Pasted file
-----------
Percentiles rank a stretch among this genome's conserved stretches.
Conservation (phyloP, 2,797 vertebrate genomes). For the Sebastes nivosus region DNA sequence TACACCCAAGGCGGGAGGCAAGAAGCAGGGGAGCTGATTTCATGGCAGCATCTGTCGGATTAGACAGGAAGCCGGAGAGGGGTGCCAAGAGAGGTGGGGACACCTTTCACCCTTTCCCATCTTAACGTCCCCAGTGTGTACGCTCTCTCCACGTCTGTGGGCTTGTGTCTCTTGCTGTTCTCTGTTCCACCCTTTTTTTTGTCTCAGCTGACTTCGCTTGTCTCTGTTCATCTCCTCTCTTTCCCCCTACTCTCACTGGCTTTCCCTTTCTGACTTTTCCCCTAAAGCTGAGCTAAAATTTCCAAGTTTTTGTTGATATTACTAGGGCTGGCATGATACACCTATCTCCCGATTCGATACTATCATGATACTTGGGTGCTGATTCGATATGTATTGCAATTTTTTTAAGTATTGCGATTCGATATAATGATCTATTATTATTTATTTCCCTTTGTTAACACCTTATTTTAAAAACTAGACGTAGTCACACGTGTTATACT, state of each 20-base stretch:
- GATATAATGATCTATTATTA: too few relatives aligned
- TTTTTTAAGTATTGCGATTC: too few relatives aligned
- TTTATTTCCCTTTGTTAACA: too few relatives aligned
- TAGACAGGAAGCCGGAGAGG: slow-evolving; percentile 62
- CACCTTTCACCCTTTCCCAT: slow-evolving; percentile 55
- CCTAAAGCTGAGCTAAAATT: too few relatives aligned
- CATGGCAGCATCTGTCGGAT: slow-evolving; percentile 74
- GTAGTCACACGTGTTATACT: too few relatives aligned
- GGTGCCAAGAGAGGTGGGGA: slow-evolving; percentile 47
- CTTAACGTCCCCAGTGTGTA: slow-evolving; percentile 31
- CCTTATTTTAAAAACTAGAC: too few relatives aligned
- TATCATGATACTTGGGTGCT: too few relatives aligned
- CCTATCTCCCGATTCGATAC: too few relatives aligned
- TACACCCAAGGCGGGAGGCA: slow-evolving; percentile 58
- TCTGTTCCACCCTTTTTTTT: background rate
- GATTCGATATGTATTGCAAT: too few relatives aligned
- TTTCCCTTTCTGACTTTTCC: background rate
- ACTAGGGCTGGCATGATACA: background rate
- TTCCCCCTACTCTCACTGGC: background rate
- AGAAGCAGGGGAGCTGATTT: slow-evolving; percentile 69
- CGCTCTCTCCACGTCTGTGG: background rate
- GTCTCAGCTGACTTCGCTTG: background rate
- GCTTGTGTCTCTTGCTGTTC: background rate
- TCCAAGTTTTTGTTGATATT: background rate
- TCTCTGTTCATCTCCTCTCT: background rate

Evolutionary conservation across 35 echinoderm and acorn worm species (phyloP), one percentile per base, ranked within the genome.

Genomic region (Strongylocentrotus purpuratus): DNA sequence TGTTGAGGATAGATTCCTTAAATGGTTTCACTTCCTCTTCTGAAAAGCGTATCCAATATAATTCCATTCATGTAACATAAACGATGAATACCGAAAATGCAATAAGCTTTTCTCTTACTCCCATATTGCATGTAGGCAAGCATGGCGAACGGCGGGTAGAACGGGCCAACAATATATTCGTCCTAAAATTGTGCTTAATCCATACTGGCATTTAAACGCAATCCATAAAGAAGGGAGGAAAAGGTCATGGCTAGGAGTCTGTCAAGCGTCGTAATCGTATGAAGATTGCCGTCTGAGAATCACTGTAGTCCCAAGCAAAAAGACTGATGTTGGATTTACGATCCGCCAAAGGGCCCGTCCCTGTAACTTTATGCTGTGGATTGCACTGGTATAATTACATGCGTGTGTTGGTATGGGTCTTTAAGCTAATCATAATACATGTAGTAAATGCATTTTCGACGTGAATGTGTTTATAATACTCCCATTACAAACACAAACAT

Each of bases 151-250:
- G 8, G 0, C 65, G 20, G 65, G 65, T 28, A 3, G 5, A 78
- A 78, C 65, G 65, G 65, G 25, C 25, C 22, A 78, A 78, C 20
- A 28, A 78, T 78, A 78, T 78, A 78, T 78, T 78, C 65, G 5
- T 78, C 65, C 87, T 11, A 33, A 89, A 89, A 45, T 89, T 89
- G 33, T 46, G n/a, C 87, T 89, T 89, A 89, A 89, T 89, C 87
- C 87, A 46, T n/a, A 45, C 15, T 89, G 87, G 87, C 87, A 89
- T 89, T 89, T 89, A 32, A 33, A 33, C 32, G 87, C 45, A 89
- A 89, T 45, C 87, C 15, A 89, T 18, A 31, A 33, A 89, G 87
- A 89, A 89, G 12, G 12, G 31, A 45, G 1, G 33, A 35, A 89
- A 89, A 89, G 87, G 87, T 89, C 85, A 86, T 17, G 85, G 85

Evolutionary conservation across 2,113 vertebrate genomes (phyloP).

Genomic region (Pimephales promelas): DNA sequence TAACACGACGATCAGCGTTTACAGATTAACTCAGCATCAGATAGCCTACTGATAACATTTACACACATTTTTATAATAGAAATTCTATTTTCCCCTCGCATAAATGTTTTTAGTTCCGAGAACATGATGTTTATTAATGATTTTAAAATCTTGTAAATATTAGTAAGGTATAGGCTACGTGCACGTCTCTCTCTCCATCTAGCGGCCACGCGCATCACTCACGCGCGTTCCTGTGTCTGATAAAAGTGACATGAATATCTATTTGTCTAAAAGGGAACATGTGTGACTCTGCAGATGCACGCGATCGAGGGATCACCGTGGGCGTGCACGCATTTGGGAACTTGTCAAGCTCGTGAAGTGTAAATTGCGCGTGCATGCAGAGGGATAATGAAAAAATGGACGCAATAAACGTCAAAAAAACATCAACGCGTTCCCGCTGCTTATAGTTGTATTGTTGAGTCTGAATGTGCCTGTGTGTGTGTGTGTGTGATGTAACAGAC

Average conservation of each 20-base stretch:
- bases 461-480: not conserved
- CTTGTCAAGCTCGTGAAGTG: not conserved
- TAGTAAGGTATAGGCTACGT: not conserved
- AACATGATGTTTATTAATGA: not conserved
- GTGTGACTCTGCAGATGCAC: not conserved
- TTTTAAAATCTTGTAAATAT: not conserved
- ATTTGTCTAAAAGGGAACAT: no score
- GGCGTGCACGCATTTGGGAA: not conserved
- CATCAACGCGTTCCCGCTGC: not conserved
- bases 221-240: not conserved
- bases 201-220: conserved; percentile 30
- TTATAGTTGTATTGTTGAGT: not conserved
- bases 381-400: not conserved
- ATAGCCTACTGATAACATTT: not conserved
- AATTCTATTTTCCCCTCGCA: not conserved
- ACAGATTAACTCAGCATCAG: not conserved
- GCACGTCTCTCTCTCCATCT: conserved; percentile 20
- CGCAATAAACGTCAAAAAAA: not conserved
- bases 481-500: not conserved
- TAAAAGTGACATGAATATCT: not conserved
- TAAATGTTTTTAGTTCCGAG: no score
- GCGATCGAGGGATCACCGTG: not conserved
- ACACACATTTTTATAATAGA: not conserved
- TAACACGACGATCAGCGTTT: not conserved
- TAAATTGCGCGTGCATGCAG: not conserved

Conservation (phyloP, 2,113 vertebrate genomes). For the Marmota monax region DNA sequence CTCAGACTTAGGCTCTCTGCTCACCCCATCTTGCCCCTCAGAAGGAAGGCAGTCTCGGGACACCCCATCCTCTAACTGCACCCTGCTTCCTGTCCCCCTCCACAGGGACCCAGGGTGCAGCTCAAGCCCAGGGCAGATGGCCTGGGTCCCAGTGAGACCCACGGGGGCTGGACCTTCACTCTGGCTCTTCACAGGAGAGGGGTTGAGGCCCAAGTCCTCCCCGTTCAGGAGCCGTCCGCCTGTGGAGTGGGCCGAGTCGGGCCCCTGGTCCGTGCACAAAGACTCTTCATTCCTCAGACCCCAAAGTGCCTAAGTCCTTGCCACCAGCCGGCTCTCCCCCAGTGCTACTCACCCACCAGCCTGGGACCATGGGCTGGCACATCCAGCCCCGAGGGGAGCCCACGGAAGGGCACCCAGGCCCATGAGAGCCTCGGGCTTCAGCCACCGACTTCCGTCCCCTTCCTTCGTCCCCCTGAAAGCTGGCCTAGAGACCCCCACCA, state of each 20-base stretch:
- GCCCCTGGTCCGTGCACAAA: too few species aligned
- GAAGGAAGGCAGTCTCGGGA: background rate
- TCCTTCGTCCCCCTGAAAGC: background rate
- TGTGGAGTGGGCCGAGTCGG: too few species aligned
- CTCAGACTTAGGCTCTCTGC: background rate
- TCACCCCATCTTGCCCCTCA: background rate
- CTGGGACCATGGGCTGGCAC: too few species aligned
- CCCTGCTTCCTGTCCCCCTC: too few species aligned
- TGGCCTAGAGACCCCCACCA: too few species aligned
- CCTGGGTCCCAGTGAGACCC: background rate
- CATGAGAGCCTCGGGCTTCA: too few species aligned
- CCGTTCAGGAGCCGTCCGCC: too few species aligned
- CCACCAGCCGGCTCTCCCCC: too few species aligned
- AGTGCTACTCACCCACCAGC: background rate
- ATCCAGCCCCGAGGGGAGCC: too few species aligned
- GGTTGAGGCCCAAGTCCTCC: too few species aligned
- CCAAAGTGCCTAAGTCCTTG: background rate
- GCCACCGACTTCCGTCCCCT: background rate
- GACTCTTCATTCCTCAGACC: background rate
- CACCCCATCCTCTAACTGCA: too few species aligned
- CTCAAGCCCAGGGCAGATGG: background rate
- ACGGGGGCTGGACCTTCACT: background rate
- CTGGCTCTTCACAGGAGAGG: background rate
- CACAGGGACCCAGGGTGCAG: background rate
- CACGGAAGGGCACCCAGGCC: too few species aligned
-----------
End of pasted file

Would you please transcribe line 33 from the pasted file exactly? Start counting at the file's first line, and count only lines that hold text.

- A 28, A 78, T 78, A 78, T 78, A 78, T 78, T 78, C 65, G 5